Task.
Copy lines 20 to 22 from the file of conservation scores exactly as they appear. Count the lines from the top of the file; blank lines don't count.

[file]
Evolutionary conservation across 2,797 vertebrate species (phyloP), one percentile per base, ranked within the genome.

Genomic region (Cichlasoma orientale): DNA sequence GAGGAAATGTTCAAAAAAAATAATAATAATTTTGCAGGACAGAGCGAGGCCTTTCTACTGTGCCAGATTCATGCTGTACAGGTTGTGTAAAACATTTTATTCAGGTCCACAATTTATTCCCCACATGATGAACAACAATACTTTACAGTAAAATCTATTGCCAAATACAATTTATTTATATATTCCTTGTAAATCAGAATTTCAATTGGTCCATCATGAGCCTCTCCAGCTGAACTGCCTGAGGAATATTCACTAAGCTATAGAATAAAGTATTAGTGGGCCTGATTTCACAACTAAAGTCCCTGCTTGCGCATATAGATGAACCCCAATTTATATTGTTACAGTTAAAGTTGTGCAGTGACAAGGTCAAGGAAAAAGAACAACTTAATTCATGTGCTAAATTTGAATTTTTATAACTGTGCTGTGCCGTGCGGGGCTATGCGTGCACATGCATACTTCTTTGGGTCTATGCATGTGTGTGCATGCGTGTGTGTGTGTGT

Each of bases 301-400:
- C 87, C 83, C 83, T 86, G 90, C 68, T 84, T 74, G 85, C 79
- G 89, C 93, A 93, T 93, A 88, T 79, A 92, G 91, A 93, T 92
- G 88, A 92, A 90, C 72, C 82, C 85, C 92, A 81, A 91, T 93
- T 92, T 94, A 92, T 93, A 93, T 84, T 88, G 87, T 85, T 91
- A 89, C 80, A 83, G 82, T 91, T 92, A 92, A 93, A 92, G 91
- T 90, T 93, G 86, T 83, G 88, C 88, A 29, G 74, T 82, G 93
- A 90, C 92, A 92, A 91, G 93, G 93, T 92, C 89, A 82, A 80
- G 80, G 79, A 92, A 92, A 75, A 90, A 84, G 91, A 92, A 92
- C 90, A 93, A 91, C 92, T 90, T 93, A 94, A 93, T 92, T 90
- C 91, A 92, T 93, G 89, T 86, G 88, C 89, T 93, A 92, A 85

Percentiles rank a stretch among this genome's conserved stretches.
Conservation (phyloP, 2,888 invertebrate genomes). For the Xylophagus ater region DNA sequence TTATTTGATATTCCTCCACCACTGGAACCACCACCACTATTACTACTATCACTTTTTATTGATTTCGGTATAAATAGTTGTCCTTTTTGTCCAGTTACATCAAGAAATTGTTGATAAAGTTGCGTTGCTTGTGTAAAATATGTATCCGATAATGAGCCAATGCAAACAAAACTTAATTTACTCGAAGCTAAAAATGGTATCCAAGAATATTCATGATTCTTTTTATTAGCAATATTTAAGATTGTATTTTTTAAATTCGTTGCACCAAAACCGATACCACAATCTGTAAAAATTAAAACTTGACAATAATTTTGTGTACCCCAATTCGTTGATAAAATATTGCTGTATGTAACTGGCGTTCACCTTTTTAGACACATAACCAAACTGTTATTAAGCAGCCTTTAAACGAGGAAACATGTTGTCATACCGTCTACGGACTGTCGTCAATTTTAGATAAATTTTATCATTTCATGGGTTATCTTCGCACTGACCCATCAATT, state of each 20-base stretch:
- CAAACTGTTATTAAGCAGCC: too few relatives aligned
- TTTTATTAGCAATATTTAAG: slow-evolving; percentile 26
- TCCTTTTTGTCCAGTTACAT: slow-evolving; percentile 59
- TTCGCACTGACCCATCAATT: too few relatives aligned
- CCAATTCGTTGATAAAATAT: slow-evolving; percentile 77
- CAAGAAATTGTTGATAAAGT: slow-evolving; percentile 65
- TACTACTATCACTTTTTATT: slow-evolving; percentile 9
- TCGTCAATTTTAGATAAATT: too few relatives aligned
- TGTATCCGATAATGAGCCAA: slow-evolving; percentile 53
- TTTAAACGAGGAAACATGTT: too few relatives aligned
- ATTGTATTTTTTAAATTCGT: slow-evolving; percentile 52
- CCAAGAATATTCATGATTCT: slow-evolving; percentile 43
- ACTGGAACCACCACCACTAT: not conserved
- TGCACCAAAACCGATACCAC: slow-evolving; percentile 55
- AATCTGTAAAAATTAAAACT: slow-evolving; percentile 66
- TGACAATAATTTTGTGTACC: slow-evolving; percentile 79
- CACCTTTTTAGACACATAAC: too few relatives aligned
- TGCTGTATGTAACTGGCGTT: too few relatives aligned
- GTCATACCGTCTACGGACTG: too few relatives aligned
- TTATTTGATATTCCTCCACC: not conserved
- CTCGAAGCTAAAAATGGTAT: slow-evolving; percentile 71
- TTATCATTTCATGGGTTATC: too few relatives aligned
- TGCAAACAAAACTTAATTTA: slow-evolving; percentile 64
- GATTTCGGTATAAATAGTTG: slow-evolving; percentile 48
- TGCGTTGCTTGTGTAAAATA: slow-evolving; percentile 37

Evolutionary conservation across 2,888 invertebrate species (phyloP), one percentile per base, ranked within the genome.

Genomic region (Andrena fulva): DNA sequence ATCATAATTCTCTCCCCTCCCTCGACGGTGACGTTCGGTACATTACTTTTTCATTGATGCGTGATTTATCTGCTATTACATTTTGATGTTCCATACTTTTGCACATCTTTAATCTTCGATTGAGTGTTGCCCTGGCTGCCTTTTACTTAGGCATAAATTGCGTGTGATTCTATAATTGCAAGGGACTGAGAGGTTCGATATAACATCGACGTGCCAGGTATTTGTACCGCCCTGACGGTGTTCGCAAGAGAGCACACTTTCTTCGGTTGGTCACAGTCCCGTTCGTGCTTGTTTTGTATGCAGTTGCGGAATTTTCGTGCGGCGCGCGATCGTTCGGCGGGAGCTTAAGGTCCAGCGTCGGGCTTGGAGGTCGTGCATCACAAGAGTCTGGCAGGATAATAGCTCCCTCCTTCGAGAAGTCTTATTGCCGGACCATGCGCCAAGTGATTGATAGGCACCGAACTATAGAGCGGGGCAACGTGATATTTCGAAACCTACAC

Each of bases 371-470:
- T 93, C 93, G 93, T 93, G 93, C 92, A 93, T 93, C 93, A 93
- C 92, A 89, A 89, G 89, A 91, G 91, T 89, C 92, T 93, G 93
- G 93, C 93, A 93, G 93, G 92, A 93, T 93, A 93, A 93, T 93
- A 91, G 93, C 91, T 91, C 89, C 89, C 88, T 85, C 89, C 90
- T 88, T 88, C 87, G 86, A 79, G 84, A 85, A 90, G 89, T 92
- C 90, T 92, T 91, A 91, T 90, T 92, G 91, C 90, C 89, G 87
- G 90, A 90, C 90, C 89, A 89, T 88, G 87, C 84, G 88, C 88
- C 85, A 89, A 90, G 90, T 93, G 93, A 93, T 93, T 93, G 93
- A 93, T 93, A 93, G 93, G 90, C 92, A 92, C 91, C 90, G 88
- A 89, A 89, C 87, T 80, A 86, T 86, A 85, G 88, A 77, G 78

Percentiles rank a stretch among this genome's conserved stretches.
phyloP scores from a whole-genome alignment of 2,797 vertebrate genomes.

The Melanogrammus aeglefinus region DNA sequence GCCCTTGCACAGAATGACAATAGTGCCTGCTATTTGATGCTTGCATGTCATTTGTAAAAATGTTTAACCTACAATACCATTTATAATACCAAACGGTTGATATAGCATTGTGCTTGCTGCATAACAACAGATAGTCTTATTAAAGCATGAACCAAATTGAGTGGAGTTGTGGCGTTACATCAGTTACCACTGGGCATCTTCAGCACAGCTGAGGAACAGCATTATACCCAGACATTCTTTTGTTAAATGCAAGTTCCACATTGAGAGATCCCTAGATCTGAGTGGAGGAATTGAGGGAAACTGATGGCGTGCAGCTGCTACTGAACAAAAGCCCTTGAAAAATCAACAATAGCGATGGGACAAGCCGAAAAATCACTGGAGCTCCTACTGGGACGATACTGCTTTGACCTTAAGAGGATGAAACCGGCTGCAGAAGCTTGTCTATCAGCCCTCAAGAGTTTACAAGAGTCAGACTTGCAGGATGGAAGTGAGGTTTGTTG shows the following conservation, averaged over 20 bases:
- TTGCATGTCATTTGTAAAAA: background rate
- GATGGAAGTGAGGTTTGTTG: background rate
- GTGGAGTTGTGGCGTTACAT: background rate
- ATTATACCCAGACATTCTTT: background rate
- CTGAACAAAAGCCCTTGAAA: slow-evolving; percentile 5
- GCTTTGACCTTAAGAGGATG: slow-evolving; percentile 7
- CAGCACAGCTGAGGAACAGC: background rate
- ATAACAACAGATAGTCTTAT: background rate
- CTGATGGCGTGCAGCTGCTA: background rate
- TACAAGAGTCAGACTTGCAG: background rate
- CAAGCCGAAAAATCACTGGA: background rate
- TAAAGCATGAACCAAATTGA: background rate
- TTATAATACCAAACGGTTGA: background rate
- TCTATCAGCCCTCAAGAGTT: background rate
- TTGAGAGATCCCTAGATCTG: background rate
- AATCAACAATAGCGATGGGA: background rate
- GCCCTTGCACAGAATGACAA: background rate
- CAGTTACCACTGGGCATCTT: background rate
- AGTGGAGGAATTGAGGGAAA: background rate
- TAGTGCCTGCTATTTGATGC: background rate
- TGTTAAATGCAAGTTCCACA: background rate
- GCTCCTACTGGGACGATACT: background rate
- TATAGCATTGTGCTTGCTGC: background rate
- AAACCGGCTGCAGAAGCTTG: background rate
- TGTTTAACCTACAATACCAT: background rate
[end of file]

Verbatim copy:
- CCAATTCGTTGATAAAATAT: slow-evolving; percentile 77
- CAAGAAATTGTTGATAAAGT: slow-evolving; percentile 65
- TACTACTATCACTTTTTATT: slow-evolving; percentile 9